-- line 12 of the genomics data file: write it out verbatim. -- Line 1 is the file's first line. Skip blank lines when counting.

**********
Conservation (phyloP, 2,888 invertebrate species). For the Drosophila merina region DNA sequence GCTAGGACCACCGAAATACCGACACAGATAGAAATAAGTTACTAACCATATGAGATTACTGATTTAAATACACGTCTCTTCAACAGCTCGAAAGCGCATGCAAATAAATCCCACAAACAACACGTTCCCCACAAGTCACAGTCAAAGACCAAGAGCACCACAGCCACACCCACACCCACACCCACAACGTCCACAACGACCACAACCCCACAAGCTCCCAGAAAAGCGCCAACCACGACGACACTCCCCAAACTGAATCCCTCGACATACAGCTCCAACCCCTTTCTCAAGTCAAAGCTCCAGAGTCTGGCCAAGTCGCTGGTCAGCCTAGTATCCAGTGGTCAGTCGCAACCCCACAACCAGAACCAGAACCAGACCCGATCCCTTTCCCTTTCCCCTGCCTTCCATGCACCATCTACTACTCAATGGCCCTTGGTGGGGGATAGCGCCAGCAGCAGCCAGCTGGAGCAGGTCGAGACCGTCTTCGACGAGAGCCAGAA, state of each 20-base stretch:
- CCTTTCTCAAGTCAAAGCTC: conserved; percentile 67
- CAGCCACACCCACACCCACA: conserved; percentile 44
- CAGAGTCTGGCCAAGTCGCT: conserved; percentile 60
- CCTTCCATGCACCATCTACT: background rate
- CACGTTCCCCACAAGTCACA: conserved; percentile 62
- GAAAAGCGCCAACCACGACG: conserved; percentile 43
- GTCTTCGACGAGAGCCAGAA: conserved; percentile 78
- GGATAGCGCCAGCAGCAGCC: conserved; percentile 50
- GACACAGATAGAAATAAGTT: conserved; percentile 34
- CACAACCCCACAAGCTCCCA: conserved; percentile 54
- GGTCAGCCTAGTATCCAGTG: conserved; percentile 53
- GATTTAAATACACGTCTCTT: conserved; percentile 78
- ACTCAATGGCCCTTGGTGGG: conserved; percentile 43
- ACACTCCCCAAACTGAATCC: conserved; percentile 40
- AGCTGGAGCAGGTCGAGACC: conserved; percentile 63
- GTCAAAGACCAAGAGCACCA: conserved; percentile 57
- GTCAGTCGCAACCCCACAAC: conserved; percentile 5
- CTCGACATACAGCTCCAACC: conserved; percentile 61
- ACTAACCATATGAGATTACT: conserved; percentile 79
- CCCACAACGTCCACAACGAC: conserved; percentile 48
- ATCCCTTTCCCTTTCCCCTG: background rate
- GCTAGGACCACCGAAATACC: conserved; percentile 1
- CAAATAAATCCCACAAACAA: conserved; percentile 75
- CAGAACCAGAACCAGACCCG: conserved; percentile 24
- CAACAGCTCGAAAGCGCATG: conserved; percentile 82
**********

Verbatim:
- GGTCAGCCTAGTATCCAGTG: conserved; percentile 53